criteria and they were removed. A further 55 articles were excluded for the same reason after
reading the abstract. Twenty-eight articles were included in the quantitative analysis. Over all, full
screening was done based on the preferred reporting items for systematic reviews and
metaanalysis (PRISMA) flow diagram (Fig 1).
A total of 6746 TBLN cases from 12 African countries were reviewed. Majority of the cases,
4762 (70.6%) were from Ethiopia; Djibouti reported only eight confirmed TBLN cases. The
geographic distribution of TBLN cases is summarized in Fig 2A and 2B. The spatial data used
for the maps were taken from Map library which is a public domain that can be accessed at
Of the total of 28 articles reviewed, 14 articles were from Ethiopia [
16, 26, 37?48
articles each from Zambia [
], South Africa [
] and Nigeria [
]. One article each
were identified from Burkina Faso [
], Uganda [
], Djibouti [
], Mozambique [
], Tunisia [
], Tanzania [
], and Malawi [
]. Data collection period of articles was
between 1970 and 2015 (46 years) while the publication years range was between 1975 and
2018 (44 years) (Table 1).
Most articles contained complete and clear data about sex, age, TBLN/HIV co-infection
status and types of TBLN (Table 1). However, some articles lacked complete information about
livestock exposure, history of consumption of raw milk/meat/ and history of BCG vaccination.
Different articles categorized age differently. Thus, best educated guess was applied to assign
data to the respective age ranges. Groups with unknown HIV status were removed in the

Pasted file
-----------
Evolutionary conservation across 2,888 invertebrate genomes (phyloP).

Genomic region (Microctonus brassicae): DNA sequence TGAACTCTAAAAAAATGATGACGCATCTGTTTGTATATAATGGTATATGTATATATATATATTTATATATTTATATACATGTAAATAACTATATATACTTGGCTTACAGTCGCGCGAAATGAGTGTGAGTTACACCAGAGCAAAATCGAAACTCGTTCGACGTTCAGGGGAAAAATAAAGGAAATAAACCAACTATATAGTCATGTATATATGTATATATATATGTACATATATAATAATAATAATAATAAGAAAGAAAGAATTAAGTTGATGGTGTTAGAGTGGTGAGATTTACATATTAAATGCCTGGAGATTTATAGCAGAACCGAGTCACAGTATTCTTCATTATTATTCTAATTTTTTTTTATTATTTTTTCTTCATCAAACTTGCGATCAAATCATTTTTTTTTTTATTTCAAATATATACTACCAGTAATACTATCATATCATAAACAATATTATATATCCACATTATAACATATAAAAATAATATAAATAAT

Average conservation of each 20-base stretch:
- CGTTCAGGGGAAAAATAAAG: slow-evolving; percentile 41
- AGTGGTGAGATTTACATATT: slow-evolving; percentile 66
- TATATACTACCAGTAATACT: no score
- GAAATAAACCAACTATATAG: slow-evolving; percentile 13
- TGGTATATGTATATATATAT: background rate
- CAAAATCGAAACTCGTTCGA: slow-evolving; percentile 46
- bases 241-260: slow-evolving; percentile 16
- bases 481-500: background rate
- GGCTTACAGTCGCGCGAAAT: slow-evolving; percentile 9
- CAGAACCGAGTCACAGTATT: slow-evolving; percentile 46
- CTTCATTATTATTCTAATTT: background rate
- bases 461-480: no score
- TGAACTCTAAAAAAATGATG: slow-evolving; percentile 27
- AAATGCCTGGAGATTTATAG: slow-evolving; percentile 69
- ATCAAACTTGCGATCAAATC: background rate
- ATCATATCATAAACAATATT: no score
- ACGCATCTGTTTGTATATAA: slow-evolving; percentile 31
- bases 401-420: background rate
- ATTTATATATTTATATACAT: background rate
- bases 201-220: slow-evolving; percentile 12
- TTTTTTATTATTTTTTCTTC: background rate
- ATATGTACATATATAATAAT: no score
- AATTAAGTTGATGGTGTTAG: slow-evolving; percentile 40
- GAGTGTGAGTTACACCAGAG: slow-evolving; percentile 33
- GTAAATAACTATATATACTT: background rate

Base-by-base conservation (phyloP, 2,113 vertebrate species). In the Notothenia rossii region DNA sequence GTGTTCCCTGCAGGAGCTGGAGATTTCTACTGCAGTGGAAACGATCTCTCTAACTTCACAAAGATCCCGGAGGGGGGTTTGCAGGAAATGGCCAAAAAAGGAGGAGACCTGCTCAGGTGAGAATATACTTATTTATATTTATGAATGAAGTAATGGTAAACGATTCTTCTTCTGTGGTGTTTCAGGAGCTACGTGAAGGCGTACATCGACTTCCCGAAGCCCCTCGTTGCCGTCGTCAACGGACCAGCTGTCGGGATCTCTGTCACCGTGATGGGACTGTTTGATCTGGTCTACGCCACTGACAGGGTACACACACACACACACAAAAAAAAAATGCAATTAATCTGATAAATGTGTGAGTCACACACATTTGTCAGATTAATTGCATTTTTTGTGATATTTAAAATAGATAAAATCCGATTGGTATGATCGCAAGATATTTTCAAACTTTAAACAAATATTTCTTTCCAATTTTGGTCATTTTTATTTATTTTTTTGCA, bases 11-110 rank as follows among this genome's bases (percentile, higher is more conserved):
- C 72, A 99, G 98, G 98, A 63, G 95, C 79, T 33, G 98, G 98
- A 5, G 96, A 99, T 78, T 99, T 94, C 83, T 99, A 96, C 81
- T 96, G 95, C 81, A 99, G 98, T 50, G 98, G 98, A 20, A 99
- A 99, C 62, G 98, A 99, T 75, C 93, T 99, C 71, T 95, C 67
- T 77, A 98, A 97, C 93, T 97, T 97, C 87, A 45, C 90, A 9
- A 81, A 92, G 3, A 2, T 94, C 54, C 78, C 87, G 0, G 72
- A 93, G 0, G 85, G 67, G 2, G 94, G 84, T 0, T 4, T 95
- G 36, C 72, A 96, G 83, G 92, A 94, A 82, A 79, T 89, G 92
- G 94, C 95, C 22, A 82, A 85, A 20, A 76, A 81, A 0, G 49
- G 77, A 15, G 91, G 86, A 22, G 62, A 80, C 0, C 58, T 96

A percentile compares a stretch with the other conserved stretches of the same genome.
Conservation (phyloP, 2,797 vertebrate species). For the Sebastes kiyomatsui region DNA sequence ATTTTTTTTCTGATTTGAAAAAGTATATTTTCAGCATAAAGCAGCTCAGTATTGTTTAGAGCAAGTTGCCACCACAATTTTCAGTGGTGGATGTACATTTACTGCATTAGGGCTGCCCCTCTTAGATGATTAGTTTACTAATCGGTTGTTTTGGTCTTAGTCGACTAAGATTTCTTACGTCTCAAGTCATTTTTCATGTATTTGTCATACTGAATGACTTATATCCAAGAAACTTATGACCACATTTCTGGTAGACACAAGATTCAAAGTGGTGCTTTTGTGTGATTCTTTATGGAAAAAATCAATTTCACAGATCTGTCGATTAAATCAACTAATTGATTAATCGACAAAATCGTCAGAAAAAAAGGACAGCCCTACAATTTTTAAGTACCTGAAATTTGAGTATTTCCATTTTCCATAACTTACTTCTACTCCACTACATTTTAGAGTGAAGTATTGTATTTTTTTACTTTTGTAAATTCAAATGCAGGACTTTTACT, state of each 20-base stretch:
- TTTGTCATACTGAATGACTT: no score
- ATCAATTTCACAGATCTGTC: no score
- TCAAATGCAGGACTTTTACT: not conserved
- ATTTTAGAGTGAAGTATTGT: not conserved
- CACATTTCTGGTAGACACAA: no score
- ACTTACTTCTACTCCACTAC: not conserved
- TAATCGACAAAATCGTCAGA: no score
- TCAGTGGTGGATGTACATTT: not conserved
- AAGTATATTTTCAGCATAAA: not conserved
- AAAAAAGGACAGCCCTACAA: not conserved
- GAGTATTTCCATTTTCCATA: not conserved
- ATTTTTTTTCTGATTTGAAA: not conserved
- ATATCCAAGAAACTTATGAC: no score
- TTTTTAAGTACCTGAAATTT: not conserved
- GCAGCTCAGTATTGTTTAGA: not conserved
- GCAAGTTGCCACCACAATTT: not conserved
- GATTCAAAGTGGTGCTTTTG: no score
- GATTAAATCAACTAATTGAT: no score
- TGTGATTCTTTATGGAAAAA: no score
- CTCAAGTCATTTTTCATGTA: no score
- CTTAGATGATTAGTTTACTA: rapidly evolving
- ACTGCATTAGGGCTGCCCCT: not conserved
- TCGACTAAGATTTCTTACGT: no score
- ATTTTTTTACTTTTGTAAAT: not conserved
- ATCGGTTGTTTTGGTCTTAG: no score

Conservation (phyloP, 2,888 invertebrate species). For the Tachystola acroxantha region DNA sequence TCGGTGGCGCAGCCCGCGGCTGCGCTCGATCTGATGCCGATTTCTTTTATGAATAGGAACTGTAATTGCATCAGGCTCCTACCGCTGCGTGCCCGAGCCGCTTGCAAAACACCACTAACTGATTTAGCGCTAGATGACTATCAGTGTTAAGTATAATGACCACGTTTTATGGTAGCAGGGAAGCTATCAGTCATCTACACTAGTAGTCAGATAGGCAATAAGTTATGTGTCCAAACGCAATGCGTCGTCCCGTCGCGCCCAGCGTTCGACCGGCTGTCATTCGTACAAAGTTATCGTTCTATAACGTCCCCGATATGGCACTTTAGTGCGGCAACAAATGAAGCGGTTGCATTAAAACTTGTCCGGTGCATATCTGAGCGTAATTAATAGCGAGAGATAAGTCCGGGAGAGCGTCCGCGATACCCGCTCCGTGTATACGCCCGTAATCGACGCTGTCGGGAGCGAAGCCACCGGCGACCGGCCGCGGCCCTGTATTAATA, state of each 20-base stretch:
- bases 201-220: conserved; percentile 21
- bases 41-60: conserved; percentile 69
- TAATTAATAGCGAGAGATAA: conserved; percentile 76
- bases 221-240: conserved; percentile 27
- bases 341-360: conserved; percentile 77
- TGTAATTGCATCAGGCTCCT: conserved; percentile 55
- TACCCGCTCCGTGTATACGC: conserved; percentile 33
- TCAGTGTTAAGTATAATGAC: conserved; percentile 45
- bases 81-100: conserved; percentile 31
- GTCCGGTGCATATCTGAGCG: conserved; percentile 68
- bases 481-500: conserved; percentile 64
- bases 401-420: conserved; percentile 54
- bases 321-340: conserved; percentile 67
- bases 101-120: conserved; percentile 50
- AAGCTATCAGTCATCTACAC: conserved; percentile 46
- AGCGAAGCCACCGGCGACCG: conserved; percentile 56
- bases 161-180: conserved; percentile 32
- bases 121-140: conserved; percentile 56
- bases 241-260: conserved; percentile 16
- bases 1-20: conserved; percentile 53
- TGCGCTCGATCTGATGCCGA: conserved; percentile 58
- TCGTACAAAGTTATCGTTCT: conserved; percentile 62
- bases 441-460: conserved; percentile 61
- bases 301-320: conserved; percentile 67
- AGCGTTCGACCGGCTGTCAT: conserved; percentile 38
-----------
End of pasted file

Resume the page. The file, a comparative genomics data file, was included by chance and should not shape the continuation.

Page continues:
meta- analysis. Meta-analysis was done when at least two articles had the variables of interest.
Risk of bias within studies
The risk of bias for each individual article was measured as no risk of bias, probably yes, yes
and no information. Probably yes, yes and no information scored zero and no risk of bias got a
score of one. The total score therefore ranged from zero to seven, with higher scores indicating
higher quality of outcome. Of the total 28 articles reviewed; 17, 10 and one article showed an
overall low, moderate and critical risk of bias, respectively (Table 2). Further, S2 Table shows
that patient classification, measurement of outcome and reporting bias were the identified
source of bias in the included articles. Overall, the included articles were judged as good
Results of individual studies
In this review, TBLN was disaggregated against 15 variables. The result of individual studies
and its summary measure is presented using forest plot (Figs 3?7).
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Fig 1. PRISMA flow diagram of literature selection, Africa, 2018.
Cervical TBLN is the most prevalent form and ranged from 47% [
] to 98% [
subgroup analysis showed that cervical LN type was lower in Ethiopia (69%) compared with
articles from northern and eastern African countries (89%) and southern and western sub-regions
(85%) (Fig 3A). On the other hand, Bem (1997) reported low prevalence of matted type
], while other studies reported higher than 50% prevalence of the matted types
16, 38, 41, 51, 61
] (Fig 3B).
Three sub-group analyses were done on proportion of females among TBLN subjects;
Ethiopia in one group, southern and western African articles in the second group and that of
northern and other eastern African countries in a third group. Pooled prevalence of female
gender among north and eastern African studies, excluding Ethiopia, reported the lowest